Keywords: biomarker, endocrine disrupting chemicals, phospholipid hydroperoxide glutathione peroxidase, RT-PCR, testis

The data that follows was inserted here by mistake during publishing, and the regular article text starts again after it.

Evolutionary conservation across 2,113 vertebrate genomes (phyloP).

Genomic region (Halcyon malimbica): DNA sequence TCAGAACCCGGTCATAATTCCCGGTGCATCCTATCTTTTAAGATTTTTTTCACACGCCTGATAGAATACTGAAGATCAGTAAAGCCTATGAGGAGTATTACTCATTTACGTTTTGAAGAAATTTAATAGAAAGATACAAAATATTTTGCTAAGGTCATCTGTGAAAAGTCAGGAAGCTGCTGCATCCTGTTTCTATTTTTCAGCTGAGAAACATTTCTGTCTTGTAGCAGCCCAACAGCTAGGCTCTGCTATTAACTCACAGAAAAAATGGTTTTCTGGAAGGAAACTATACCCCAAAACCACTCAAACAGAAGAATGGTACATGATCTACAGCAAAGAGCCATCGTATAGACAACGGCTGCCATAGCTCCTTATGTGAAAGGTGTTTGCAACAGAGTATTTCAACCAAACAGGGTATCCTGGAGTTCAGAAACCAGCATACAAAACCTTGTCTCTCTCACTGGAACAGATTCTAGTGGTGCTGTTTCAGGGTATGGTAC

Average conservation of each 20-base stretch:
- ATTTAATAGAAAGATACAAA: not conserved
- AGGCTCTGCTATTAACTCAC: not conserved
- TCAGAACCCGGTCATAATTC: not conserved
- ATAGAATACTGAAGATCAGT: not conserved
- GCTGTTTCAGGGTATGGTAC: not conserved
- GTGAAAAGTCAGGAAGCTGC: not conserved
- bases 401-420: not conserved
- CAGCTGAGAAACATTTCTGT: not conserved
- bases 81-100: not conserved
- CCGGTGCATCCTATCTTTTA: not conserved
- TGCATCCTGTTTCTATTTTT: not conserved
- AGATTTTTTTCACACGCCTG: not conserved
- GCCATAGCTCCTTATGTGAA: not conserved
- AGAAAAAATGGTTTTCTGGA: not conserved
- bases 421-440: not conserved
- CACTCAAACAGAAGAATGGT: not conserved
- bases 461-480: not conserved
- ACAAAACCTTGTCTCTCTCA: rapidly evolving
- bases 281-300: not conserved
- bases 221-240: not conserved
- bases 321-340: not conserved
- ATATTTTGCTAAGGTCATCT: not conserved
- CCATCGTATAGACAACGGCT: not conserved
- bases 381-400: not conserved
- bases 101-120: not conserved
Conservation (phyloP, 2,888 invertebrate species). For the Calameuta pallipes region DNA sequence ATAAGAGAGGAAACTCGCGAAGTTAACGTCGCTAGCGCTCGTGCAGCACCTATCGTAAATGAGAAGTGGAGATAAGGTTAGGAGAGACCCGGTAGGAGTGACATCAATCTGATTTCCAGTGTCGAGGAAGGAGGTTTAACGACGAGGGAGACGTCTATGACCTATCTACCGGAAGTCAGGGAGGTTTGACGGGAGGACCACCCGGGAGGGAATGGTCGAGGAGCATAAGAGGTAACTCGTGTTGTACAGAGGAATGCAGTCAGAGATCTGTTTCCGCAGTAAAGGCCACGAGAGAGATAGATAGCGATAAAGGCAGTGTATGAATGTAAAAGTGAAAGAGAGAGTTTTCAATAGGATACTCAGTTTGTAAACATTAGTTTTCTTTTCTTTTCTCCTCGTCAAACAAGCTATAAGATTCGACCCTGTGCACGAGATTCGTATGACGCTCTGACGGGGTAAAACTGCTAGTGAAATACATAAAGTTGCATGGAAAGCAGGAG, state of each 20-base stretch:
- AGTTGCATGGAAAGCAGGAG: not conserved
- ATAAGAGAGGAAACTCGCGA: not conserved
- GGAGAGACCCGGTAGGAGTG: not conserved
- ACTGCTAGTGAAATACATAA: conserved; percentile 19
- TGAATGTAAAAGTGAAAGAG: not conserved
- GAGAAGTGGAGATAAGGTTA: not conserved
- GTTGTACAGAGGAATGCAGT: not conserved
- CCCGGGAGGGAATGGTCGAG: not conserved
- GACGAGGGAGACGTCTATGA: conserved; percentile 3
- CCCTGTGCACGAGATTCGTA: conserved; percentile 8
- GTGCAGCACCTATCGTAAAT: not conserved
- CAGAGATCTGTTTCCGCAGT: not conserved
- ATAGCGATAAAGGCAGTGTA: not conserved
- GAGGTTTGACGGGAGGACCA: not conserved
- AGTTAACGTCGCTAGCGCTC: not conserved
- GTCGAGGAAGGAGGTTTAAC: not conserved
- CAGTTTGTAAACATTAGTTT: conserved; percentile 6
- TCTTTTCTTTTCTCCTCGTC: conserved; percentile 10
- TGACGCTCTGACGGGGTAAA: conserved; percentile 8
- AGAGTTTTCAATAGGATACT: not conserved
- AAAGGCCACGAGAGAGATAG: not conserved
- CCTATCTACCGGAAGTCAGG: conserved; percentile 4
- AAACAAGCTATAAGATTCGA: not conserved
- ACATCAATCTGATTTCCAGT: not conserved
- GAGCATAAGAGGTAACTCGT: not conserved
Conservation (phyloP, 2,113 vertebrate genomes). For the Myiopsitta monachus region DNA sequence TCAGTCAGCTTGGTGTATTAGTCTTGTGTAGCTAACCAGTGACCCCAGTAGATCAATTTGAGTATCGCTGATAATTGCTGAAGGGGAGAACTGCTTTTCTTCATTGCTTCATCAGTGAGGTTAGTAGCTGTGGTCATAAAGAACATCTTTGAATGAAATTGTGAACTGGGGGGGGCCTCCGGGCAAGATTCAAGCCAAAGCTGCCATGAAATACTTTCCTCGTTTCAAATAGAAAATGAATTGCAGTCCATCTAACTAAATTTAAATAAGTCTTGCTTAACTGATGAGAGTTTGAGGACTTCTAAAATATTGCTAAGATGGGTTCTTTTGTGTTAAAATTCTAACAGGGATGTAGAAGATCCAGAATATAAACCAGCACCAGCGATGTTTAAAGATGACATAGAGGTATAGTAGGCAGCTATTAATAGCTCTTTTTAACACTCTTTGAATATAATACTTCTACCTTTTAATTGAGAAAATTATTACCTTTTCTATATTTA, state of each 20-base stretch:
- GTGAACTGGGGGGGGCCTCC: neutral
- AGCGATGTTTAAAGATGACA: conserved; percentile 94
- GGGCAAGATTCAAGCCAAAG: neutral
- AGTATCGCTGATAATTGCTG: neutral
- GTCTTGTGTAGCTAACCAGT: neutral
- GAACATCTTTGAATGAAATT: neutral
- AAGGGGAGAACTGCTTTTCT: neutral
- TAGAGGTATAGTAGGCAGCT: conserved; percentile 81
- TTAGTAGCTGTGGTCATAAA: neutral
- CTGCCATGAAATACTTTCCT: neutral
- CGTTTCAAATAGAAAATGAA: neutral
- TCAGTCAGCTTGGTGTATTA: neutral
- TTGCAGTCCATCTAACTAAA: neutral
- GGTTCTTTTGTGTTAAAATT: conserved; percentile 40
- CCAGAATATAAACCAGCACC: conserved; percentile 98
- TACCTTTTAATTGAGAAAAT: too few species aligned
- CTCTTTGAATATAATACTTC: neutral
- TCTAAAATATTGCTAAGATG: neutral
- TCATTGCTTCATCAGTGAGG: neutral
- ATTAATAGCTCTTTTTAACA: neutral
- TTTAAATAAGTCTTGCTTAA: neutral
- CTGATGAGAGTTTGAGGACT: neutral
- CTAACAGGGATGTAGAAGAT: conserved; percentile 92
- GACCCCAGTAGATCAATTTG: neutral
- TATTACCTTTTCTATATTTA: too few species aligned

Phospholipid hydroperoxide glutathione peroxidase (PHGPx) is an intracellular antioxidant that belongs to the superfamily of selenium-dependent peroxidases. It interacts directly with peroxidized phospholipid and cholesterol and cholesteryl ester, even when they are incorporated into biomembranes and lipoproteins [13,31,35]. There are three different isoforms of PHGPx (cytosolic, mitochondrial, and nuclear), all derived from a single gene [15]. PHGPx is widely expressed and its enzymatic activity has been detected in a variety of tissues, particularly in the endocrine organs including the testis [5]. PHGPx gene expression and enzymatic activity are hormone-dependent. PHGPx activity is influenced by testosterone levels during spermatogenesis [19]. In rat testes, PHGPx is preferentially expressed after puberty. Although PHGPx is essentially absent following hypophysectomy, it can be partially restored by treatment with human chorionic gonadotropin or testosterone [29].